Only 37% of Enterprises are Fully Successful with Network Automation
by Shamus McGillicuddy, Research Director, Network Management
Over the last several years, Enterprise Management Associates (EMA) research found that enterprises are actively expanding their use of network automation tools. For instance, EMA’s “Network Management Megatrends 2018” research found that 92% of network managers have a formal initiative to expand their use of network automation, and 70% called that initiative a high priority.
To understand these automation projects more fully, EMA has completed a new study, titled “Enterprise Network Automation for 2020 and Beyond.” The research is based on a survey of 250 IT professionals directly involved in a formal network automation initiative and phone interviews with a half-dozen practitioners. EMA found that only 37% of enterprises are fully successful with these automation efforts. Another 46% claimed they were somewhat successful, with room for improvement. Thirteen percent said it was too soon to tell whether they were successful or not, and 5% claimed they had been unsuccessful.
EMA asked survey respondents to identify what they find difficult about network automation, from an automation product perspective and a business perspective. One emerging issue appears to be dollars and cents.
Network Automation Tool Challenges
When EMA asked research participants to identify their biggest challenges with the network automation tools they have worked with or evaluated, the top response was price. The tools are simply too expensive.
The top secondary challenges were difficulty of implementation, scalability, and breadth of automation, because there are some network device features that cannot be automated. Thus, enterprises are finding that it’s difficult to get network automation tools up and running, whether those tools are commercial products or homegrown solutions. Scalability is a common problem with network management tools in general, since software development is strained by the volume of data it must process and the number of commands it must push out. Breadth of automation suggests that one tool can’t get the whole job done. This latter finding may explain why 91% of the enterprises in EMA’s survey use more than one network automation tool.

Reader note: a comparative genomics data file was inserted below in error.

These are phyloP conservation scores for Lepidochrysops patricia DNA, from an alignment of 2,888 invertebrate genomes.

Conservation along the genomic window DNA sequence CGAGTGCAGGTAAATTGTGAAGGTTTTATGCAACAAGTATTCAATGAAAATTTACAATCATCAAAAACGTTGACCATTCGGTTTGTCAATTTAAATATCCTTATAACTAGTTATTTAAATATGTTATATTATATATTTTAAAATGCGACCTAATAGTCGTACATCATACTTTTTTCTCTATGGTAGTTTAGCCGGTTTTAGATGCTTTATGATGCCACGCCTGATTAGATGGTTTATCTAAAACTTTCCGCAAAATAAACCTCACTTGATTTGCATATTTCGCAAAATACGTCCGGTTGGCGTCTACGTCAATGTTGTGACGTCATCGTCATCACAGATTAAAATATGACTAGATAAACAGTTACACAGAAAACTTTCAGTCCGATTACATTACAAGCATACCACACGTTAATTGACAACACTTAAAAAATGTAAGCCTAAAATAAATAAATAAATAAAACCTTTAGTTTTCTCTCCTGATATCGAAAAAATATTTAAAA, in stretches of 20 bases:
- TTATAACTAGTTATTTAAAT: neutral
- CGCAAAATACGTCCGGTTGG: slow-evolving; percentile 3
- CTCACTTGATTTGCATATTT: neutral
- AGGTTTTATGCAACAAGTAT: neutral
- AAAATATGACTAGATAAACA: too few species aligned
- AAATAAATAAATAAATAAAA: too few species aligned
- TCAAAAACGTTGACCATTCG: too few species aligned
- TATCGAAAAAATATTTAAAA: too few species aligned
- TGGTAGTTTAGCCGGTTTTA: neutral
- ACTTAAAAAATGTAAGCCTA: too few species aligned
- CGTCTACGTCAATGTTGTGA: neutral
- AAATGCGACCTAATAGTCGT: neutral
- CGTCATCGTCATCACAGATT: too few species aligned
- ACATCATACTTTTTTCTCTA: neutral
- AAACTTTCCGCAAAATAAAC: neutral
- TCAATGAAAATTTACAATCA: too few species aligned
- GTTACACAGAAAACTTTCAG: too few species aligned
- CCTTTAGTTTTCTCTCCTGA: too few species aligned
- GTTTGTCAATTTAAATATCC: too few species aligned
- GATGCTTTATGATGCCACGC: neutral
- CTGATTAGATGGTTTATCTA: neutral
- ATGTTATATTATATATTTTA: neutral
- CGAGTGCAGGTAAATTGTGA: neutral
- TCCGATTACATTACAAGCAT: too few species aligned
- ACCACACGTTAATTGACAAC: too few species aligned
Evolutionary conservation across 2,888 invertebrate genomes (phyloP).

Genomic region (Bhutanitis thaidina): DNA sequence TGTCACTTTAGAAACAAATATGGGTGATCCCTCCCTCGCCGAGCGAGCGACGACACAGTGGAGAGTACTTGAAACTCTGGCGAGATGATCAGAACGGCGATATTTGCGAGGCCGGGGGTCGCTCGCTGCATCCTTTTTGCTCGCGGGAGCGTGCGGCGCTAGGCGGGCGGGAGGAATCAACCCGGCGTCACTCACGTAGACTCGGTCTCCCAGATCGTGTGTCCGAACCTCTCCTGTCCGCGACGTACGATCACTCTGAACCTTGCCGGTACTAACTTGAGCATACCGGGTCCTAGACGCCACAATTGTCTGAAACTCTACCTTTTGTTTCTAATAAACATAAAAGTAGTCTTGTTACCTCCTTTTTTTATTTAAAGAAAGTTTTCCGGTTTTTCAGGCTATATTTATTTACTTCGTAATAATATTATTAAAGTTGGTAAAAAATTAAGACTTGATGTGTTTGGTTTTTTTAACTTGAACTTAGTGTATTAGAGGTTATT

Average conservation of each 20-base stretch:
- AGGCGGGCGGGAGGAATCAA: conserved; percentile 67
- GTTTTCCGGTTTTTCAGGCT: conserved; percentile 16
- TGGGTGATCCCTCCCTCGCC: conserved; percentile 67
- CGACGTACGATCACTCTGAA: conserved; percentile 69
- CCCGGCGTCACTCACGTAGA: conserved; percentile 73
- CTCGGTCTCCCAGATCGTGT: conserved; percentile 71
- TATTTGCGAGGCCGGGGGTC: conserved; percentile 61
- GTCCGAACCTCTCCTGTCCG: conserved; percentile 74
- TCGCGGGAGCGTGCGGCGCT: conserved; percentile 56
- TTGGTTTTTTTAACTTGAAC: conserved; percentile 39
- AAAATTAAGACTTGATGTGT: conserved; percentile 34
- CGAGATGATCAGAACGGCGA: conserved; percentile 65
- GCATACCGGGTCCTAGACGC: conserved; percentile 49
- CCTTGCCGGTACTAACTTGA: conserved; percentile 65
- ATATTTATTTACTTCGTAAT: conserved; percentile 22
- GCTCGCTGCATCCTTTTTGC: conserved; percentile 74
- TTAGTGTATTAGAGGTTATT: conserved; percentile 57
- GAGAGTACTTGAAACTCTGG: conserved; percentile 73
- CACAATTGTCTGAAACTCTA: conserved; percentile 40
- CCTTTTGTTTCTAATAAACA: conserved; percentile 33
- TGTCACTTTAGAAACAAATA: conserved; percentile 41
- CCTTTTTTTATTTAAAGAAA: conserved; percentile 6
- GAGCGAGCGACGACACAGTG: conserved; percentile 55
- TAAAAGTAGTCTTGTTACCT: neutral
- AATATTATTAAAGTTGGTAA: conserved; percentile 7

Network Automation Business Challenges
EMA also asked enterprises to identify the business challenges they encounter with their network automation initiatives. The top response was security risk. For one thing, enterprises may be concerned that their automation tools are vulnerable to exploitation. More likely, they are worried that automation might introduce unexpected vulnerabilities into the network. For instance, a poorly implemented tool might allow external entities to access a secure database.
The second-biggest business challenge is budget. Enterprises lack the money to purchase tools or hire people to build them internally. This echoes the top product complaint mentioned earlier—price. Thus, not only are automation tools expensive, but enterprises are struggling to get budget allocated.
Enterprises are also struggling with a cultural resistance to network automation, which is the third leading business challenge. Network professionals simply don’t trust the automation that has been implemented or they think the old way of managing the network is more effective. In other cases, network professionals struggle to understand the full value of automation technology. As one research participant, a network reliability engineer with a midsized global media and entertainment enterprise, told EMA, “Even the people who are enthused about automation struggled to get on the right page with it. People loved the config capabilities, but they spent so much time manually collecting information from the network for troubleshooting. They struggled to identify how automation could affect them in that space. They couldn’t visualize how solutions could help them.”
“There is a fear that you would bring the network down [with bad automation],” said a network engineer with a very large global pharmaceutical company. “At one point, I pushed a change that took out one line of code, and it caused a CPU spike on 50 devices on the network. It was not pretty.”
Network Automation Skills Gaps
Finally, 96% of research participants revealed to EMA that they are working to close skills gaps with network automation. The top priority is training network managers on how to use network automation tools. However, there are several other less remedial training issues that must also be resolved.
The second-highest skills gap issue is cross-team expertise. Enterprises find that automation requires their network professionals to learn how other parts of the IT organization work. They need to understand processes and management tools.
Next, network automation often involves some advanced analytics or AIOps technology. The third-biggest skills gap is data science, or data engineering. Enterprises need people who know how advanced algorithms work and can support them.
The fourth most pressing skills gap is with new network infrastructure devices. Network automation often leads enterprises to adopt new network devices because legacy equipment might lack APIs or other interfaces for automation. In fact, 45% of the enterprises in this study said that network automation was a leading factor in their adoption of new networking vendors.
EMA’s new network automation research looks at more than just the challenges that enterprises encounter with network automation. The full report explores the technologies that enterprises are using, the management processes they are automating, and the devices they are targeting with automation.